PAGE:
The white paper is published by the SEI Knowledge Partnership, which provides ongoing business intelligence and guidance to SEI’s investment manager clients. To request the full paper, visit http://www.seic.com/HedgeResearch2012.
Some consultants are working to address investors’ concerns over liquidity and transparency. Roger Kenyon, Senior VP at FIS Group, told me they have found a way to address the liquidity, transparency and investment concerns of investors looking to allocate to emerging hedge fund managers. Roger sent me these comments:
Investors have always been interested in investing in emerging hedge fund managers. No doubt this has been a natural inquisitiveness about anything new; the hope of discovering a spectacular talent; and also a possible morbid belief in discovering a future blow up. Research shows that new managers with limited assets to manage outperform more established managers.
Yet this has not prevented investors from introducing all sorts of preconditions that the manager must satisfy before investors will act. Even the definition of what constitutes an emerging manager seems to be unsettled. In the long-only area some investors define the category to be managers with assets below $2 Billion. Among hedge fund investors the cutoff seems to be $200 MM.
The difficulty in getting access to funding by emerging managers is primarily due to the fact that they do not share the same characteristics of established managers. This does not refer to their potential to produce skill based returns, but primarily to the absence of the support infrastructure of larger funds.
These structures usually provide investors with a sense of confidence that management is governed with features such as oversight, liquidity and transparency. Emerging managers would not be so classified if they were required to build up these capabilities before starting a business as the time and costs would be severe impediments.
Luckily, the market has responded to this gap and has addressed these infrastructure problems in a comprehensive manner. Emerging managers can now access all the institutional level back up required to produce accurate and timely valuations, counterparty controls, risk controls and limit monitoring. In this way the manager has the freedom to leverage his investment skills; and the investor can be confident in the investment decision because of the high level transparency.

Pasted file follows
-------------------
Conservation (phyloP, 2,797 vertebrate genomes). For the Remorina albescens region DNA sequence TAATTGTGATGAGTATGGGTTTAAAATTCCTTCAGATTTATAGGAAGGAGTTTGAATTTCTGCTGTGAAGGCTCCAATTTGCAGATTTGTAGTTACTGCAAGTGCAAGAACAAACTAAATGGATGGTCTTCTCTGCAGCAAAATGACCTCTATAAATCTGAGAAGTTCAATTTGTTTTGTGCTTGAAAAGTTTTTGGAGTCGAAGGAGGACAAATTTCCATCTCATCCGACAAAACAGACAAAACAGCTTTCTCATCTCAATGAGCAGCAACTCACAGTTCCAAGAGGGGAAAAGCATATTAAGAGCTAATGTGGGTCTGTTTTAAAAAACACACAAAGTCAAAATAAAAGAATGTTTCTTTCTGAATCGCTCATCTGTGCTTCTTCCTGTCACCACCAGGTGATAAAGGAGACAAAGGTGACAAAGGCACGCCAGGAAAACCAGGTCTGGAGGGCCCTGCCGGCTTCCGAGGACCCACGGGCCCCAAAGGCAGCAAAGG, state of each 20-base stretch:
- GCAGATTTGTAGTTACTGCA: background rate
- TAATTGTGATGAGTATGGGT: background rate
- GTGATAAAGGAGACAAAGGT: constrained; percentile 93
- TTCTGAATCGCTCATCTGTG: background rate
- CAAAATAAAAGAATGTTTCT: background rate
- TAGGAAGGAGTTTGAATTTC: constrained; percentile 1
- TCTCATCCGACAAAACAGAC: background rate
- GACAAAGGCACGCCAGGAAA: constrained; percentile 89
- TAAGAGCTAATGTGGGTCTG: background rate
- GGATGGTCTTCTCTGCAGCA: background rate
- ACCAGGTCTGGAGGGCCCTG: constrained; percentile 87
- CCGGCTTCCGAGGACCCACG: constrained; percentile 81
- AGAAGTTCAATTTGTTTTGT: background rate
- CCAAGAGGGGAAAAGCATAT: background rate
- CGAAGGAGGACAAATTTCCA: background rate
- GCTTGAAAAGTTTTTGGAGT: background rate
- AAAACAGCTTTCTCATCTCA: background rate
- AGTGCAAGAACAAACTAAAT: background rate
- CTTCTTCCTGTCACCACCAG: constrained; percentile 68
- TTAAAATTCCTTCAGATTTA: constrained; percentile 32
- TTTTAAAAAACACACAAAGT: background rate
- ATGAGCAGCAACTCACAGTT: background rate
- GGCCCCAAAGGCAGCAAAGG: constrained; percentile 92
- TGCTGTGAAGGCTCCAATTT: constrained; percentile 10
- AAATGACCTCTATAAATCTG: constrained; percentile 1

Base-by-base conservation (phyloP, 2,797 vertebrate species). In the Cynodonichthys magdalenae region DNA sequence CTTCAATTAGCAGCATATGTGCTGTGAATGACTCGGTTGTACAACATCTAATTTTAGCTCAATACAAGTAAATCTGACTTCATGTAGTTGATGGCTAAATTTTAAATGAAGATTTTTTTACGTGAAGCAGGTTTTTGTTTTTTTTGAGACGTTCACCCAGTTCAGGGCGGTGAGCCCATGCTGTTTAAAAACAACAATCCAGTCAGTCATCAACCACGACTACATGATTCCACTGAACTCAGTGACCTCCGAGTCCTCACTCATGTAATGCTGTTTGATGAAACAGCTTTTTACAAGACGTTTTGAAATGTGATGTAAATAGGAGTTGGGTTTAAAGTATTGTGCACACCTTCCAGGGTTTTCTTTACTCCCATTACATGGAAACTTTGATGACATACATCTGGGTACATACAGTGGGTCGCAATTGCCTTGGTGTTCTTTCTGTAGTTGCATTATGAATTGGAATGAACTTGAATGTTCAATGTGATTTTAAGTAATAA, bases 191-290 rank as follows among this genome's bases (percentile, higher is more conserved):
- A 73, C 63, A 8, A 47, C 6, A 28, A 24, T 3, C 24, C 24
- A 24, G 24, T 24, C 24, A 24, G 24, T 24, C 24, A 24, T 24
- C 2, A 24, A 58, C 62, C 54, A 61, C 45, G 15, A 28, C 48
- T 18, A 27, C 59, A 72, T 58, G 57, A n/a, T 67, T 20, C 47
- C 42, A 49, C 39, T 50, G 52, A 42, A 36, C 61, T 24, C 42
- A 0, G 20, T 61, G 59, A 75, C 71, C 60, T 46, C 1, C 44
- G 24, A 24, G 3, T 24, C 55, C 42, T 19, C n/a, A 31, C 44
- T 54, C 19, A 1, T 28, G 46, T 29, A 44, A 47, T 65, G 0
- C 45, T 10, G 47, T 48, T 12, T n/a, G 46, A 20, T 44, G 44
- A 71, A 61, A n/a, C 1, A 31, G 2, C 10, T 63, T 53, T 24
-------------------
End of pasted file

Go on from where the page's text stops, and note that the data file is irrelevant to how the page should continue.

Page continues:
The characteristics of these processes cannot be undervalued. They allow a smooth flow of information in periods agreed upon by both manager and investor. These periods can be daily or wider spaced. Each partner can communicate with each other as needed. Investors can view the information from a viewpoint chosen by the investor. No longer will the investor wait for the manager to an interpret performance. He will have seen the results and he will have been able to see whether they were within his investment framework.
Needless to say, both manager and investor can set benchmarks, allowable securities, risk controls, and general operating features that both feel comfortable with. With this capability in place, concerns about performance, strategy, strategy drift, use of cash, leverage, and tracking error and returns attribution can be analyzed rather than be an issue of uncertainty .
These types of facilities should provide investors to be more aggressive in sourcing, investing and having a positive returns experience with emerging managers. Investors will be able to continually tailor their allocations as required because they can be assured of being able to call on the liquidity conditions which were agreed.
Roger and I discussed how useless monthly “risk transparency” reports are and how investors who are looking to allocate to emerging managers are adopting this new approach to manage risk properly.
I cannot stress how important it is to look at emerging alpha talent, especially in this environment where there is a placebo effect of investing in large hedge funds. There is talent out there worth seeding but investors have to approach the seeding game a lot more intelligently.
Reuters reports that HSBC’s alternative asset management arm is scouring the market for promising new hedge fund managers, whose ranks are swelling ahead of the imposition of the Volcker rule, which cracks down on banks trading with their own money:
The rule could prove a boon for HSBC’s recently launched emerging manager programme as it is providing hedge fund managers across strategies such as long-short equity, distressed debt and trading funds.